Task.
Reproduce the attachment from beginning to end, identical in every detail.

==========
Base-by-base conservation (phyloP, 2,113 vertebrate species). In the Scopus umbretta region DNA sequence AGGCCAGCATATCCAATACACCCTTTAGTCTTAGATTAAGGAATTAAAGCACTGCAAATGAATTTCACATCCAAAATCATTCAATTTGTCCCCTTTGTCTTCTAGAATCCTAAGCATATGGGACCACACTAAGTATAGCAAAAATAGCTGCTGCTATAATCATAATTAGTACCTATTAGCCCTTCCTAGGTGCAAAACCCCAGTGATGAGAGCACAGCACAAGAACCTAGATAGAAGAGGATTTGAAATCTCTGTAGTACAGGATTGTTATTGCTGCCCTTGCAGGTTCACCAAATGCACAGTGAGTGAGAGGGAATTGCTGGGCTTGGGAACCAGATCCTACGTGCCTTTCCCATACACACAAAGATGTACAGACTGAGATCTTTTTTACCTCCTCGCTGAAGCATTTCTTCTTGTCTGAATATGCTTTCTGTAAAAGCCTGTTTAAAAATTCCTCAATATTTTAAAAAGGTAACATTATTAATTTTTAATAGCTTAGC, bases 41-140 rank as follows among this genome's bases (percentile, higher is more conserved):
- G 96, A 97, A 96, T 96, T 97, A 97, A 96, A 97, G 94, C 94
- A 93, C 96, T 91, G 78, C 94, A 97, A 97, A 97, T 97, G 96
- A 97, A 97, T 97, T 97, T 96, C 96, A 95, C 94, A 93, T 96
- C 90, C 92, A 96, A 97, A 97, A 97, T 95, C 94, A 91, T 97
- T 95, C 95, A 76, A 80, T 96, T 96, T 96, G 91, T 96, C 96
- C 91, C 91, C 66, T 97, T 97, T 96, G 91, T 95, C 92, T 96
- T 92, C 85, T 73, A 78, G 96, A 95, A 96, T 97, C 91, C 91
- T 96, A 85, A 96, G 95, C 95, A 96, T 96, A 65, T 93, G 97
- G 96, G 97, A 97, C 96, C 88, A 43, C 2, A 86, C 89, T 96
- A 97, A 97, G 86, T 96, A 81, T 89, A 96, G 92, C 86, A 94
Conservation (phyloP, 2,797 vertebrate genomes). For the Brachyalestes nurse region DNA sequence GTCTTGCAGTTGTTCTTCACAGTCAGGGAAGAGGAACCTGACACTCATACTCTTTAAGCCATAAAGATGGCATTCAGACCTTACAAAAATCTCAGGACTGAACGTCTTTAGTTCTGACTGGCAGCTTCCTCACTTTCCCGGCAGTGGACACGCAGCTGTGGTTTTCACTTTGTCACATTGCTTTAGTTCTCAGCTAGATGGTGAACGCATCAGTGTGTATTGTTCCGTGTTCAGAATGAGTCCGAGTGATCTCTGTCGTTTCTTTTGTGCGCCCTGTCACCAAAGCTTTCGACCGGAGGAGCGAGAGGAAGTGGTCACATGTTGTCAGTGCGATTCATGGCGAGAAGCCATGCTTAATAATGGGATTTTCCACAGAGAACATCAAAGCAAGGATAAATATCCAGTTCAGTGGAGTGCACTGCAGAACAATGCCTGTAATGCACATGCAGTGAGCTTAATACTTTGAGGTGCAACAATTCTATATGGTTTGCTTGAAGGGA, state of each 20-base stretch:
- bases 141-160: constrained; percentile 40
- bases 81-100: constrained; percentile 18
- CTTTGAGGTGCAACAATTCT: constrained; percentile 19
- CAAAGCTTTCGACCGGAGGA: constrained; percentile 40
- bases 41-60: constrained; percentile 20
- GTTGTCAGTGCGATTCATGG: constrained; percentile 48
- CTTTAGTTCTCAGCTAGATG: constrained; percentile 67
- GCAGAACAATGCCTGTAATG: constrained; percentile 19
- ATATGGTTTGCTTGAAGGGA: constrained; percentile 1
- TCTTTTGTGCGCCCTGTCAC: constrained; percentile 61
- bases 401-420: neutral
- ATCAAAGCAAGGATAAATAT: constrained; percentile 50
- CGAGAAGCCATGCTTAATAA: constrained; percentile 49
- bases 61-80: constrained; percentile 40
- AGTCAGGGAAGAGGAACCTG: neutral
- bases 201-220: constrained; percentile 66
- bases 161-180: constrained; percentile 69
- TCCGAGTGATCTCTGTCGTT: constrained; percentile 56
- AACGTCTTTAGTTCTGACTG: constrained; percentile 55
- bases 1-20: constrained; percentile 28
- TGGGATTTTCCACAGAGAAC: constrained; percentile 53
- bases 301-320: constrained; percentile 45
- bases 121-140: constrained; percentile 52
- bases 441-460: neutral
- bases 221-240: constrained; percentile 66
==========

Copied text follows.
Base-by-base conservation (phyloP, 2,113 vertebrate species). In the Scopus umbretta region DNA sequence AGGCCAGCATATCCAATACACCCTTTAGTCTTAGATTAAGGAATTAAAGCACTGCAAATGAATTTCACATCCAAAATCATTCAATTTGTCCCCTTTGTCTTCTAGAATCCTAAGCATATGGGACCACACTAAGTATAGCAAAAATAGCTGCTGCTATAATCATAATTAGTACCTATTAGCCCTTCCTAGGTGCAAAACCCCAGTGATGAGAGCACAGCACAAGAACCTAGATAGAAGAGGATTTGAAATCTCTGTAGTACAGGATTGTTATTGCTGCCCTTGCAGGTTCACCAAATGCACAGTGAGTGAGAGGGAATTGCTGGGCTTGGGAACCAGATCCTACGTGCCTTTCCCATACACACAAAGATGTACAGACTGAGATCTTTTTTACCTCCTCGCTGAAGCATTTCTTCTTGTCTGAATATGCTTTCTGTAAAAGCCTGTTTAAAAATTCCTCAATATTTTAAAAAGGTAACATTATTAATTTTTAATAGCTTAGC, bases 41-140 rank as follows among this genome's bases (percentile, higher is more conserved):
- G 96, A 97, A 96, T 96, T 97, A 97, A 96, A 97, G 94, C 94
- A 93, C 96, T 91, G 78, C 94, A 97, A 97, A 97, T 97, G 96
- A 97, A 97, T 97, T 97, T 96, C 96, A 95, C 94, A 93, T 96
- C 90, C 92, A 96, A 97, A 97, A 97, T 95, C 94, A 91, T 97
- T 95, C 95, A 76, A 80, T 96, T 96, T 96, G 91, T 96, C 96
- C 91, C 91, C 66, T 97, T 97, T 96, G 91, T 95, C 92, T 96
- T 92, C 85, T 73, A 78, G 96, A 95, A 96, T 97, C 91, C 91
- T 96, A 85, A 96, G 95, C 95, A 96, T 96, A 65, T 93, G 97
- G 96, G 97, A 97, C 96, C 88, A 43, C 2, A 86, C 89, T 96
- A 97, A 97, G 86, T 96, A 81, T 89, A 96, G 92, C 86, A 94
Conservation (phyloP, 2,797 vertebrate genomes). For the Brachyalestes nurse region DNA sequence GTCTTGCAGTTGTTCTTCACAGTCAGGGAAGAGGAACCTGACACTCATACTCTTTAAGCCATAAAGATGGCATTCAGACCTTACAAAAATCTCAGGACTGAACGTCTTTAGTTCTGACTGGCAGCTTCCTCACTTTCCCGGCAGTGGACACGCAGCTGTGGTTTTCACTTTGTCACATTGCTTTAGTTCTCAGCTAGATGGTGAACGCATCAGTGTGTATTGTTCCGTGTTCAGAATGAGTCCGAGTGATCTCTGTCGTTTCTTTTGTGCGCCCTGTCACCAAAGCTTTCGACCGGAGGAGCGAGAGGAAGTGGTCACATGTTGTCAGTGCGATTCATGGCGAGAAGCCATGCTTAATAATGGGATTTTCCACAGAGAACATCAAAGCAAGGATAAATATCCAGTTCAGTGGAGTGCACTGCAGAACAATGCCTGTAATGCACATGCAGTGAGCTTAATACTTTGAGGTGCAACAATTCTATATGGTTTGCTTGAAGGGA, state of each 20-base stretch:
- bases 141-160: constrained; percentile 40
- bases 81-100: constrained; percentile 18
- CTTTGAGGTGCAACAATTCT: constrained; percentile 19
- CAAAGCTTTCGACCGGAGGA: constrained; percentile 40
- bases 41-60: constrained; percentile 20
- GTTGTCAGTGCGATTCATGG: constrained; percentile 48
- CTTTAGTTCTCAGCTAGATG: constrained; percentile 67
- GCAGAACAATGCCTGTAATG: constrained; percentile 19
- ATATGGTTTGCTTGAAGGGA: constrained; percentile 1
- TCTTTTGTGCGCCCTGTCAC: constrained; percentile 61
- bases 401-420: neutral
- ATCAAAGCAAGGATAAATAT: constrained; percentile 50
- CGAGAAGCCATGCTTAATAA: constrained; percentile 49
- bases 61-80: constrained; percentile 40
- AGTCAGGGAAGAGGAACCTG: neutral
- bases 201-220: constrained; percentile 66
- bases 161-180: constrained; percentile 69
- TCCGAGTGATCTCTGTCGTT: constrained; percentile 56
- AACGTCTTTAGTTCTGACTG: constrained; percentile 55
- bases 1-20: constrained; percentile 28
- TGGGATTTTCCACAGAGAAC: constrained; percentile 53
- bases 301-320: constrained; percentile 45
- bases 121-140: constrained; percentile 52
- bases 441-460: neutral
- bases 221-240: constrained; percentile 66